Attacking from the gun with one Bowlphish rider, we were joined by others until a group of about 20 strong was working well together, ahead of the peloton. However when the large group was pulled back, I knew another split would go imminently. I dug in and went with the first attack up a steep climb. After a bit of huffing and puffing over the top, a group of five of us was rolling away from the main pack. Our gap grew quickly. The bunch must’ve been tired from dragging back the first break, and were clearly less worried about a smaller group up the road. My team mate Elliot was driving the pace like a man possessed, allowing me to contest the prime sprint. I came second which bagged me 5 bonus seconds: cheeky.
On the last lap a few riders began to slow and I realised others were flagging from their efforts. Keen to hold the peloton at bay, I put in a leg-testing attack in the saddle. Glancing back I saw I had gap of a few bike lengths. This was the moment. I rolled the dice, pushing on in the saddle. Not looking back this time, I emptied the tank and pushed hard on the pedals.
Stage 5 – Beachy Head RR: 104 km
I was confident going into the final stage, now sittting at 4th on GC. The race rolled out from Eastbourne seafront. My top-secret was to hold back whilst the current podium tired themselves out attacking each other, leaving me to hit them late on with fresher legs. The masterplan was soon put on hold. I was going very hard sooner than I’d have liked, as the race was deneutralised on a steep hairpin climb out of the harbour. I managed to emerge at the front end of the field and held this position for the rest of the race. Behind, riders would be steadily spat as the K’s rolled by; each climb up Beachy Head eating away at the size of the pack.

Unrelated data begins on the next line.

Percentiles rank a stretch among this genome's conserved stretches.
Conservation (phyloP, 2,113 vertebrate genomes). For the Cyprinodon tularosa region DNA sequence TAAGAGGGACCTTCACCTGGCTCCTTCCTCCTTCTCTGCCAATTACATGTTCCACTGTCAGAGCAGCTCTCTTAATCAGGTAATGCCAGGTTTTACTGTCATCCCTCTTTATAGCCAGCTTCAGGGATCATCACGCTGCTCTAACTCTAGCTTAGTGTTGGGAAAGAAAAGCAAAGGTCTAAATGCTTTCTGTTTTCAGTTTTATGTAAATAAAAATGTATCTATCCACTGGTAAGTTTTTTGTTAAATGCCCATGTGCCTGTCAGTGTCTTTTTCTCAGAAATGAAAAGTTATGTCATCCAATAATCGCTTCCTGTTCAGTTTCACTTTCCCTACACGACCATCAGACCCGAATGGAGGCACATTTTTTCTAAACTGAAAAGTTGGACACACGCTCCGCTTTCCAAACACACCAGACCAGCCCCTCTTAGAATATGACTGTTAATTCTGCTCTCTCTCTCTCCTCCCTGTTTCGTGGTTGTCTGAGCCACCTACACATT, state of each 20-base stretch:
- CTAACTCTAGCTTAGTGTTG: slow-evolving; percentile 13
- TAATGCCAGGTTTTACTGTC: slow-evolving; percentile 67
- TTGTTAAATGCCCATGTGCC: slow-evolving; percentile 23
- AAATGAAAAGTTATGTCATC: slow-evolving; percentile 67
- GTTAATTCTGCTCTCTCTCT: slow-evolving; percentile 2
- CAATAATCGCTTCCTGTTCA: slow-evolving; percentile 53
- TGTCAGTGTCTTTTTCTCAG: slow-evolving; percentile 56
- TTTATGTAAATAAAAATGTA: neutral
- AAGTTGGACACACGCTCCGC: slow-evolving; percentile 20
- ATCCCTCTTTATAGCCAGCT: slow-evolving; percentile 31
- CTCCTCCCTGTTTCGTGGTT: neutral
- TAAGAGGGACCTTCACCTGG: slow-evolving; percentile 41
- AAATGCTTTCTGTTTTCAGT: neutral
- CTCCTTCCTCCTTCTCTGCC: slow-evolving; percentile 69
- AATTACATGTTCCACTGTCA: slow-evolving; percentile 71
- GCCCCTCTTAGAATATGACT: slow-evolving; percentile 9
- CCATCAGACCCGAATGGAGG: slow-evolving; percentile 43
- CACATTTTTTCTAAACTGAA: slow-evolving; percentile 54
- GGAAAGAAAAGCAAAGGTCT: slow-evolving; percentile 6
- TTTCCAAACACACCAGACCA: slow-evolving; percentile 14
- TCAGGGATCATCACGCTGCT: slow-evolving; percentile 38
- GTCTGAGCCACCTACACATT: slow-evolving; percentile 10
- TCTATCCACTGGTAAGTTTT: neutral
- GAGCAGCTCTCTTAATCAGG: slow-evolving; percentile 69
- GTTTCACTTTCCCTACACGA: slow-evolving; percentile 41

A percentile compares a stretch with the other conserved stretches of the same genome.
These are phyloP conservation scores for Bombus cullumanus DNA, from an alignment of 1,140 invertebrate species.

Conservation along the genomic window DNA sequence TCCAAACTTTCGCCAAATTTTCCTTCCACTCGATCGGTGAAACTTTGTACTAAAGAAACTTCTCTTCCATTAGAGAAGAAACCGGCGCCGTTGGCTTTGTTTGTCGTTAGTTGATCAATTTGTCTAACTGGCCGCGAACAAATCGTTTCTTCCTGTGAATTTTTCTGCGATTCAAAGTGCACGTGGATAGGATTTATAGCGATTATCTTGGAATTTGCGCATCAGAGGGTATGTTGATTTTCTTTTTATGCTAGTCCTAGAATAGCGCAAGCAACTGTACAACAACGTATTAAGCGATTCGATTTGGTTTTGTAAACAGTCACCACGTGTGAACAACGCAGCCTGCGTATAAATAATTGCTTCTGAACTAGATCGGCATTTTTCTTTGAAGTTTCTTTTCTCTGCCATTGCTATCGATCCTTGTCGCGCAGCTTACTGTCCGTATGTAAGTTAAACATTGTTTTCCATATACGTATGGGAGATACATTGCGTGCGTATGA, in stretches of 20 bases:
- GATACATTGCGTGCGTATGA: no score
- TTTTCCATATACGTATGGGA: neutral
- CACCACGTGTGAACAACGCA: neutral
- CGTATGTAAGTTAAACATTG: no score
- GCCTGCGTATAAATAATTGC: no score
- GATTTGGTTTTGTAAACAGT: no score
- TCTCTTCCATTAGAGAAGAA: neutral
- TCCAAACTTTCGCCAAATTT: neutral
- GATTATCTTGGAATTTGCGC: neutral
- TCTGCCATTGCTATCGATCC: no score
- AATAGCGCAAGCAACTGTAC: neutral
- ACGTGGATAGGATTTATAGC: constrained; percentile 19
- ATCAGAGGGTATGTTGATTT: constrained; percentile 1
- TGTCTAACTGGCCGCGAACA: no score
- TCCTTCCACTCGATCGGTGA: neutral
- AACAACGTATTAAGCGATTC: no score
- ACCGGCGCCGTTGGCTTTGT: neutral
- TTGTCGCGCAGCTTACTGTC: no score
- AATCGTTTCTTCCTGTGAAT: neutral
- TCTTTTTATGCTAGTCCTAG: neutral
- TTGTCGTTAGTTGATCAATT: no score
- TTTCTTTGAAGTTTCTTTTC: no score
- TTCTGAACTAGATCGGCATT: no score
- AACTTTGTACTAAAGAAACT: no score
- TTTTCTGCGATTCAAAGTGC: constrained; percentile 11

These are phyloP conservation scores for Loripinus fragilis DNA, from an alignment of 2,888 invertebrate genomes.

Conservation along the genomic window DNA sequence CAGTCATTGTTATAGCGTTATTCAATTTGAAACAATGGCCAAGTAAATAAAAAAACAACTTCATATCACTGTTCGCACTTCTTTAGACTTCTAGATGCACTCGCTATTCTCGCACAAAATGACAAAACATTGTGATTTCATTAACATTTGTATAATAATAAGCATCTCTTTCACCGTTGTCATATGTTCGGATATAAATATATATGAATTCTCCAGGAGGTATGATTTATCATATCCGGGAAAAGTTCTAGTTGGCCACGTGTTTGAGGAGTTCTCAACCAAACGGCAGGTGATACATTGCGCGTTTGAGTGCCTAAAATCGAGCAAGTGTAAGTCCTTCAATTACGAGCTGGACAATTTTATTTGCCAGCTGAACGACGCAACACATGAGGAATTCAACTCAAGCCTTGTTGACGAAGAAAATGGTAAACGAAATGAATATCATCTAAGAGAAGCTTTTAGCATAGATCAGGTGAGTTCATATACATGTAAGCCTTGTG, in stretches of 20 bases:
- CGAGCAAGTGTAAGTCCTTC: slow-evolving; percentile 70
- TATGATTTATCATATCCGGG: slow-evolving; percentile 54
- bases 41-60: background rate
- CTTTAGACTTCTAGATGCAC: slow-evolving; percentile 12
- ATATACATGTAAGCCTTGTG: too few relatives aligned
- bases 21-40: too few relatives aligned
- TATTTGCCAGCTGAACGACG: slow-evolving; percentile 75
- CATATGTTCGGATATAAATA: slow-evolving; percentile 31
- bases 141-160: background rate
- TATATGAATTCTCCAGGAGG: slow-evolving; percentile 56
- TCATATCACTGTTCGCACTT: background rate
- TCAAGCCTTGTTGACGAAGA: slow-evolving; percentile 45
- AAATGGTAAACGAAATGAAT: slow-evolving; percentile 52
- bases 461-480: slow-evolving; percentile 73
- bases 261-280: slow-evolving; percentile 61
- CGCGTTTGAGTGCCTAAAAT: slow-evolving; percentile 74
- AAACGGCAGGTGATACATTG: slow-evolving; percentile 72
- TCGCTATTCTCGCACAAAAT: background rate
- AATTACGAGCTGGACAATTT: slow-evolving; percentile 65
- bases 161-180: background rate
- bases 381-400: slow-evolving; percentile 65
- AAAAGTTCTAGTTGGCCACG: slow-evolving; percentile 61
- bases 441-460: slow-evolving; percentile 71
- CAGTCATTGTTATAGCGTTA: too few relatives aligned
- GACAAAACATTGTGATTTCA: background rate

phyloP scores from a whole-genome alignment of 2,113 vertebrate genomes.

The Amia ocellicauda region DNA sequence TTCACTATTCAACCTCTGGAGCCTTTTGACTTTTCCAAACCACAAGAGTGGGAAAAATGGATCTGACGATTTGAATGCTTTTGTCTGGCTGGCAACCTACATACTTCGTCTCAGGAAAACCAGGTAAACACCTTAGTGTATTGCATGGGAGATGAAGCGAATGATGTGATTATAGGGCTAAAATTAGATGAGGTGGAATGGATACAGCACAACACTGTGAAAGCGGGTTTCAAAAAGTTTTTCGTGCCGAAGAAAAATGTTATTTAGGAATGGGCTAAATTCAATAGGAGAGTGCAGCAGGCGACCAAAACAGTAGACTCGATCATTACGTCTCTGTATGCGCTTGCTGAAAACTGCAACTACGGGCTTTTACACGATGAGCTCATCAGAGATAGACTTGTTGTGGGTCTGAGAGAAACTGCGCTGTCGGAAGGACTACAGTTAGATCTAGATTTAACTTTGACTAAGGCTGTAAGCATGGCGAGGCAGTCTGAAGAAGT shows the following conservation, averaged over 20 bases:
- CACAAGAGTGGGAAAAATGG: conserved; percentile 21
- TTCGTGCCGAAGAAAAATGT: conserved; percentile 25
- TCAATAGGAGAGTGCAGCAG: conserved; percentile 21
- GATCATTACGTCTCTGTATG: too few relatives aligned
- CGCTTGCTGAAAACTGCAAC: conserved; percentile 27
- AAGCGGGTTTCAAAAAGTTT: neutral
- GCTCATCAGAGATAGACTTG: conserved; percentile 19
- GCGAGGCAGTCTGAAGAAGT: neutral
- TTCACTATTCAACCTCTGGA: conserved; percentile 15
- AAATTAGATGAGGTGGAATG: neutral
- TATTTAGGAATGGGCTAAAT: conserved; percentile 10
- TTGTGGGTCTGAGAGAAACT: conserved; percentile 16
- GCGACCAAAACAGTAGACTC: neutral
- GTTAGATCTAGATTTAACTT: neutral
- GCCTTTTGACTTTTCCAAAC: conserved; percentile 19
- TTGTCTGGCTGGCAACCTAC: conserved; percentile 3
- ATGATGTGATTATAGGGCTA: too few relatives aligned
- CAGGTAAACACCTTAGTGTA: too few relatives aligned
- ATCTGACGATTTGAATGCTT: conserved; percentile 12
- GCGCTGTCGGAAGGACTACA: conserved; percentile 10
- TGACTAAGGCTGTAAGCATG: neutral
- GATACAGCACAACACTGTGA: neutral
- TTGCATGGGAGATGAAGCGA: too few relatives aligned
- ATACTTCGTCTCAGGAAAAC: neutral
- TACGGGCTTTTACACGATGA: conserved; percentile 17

A couple of riders managed to get away after about an hour of racing but I didn’t panic. The current GC podium were all within eyeshot. One particularly tough lap caused a split which saw me off the front along with the yellow jersey (Joseph Murray) and a handful of others. But our lead was was soon brought back by Team ASL who’s riders were sitting second and third on GC.
Frustratingly, on the last lap, cars came between what was left of the main group. Murray, along with two others, managed to steal away a large gap. Myself and the other riders were stuck behind the traffic, powerless to react. Still, I knew I had to try to limit my losses. I felt it hard to move up on the final climb, but managed to contest a top 10 on the stage. At the finish line I learned that one of the riders up the road was now well in contention for the overall win and I was sure I’d dropped on GC. To add to my displeasure, I realised I had a slow puncture. No wonder the last climb had felt draggy.
Still, all-in-all the weekend had been a success. I’d got some quality racing in with some mates, and managed to pick up a stage win to boot. I still felt tired from my block in the alps but hopefully my success would be a taster of things to come in the next few weeks.
Race savagery rating: 6/10
Final Result: 9th
Learned: If you start a stage race tired, you’ll feel fresher by the end >.<
Thanks to Tour of Sussex for the photos.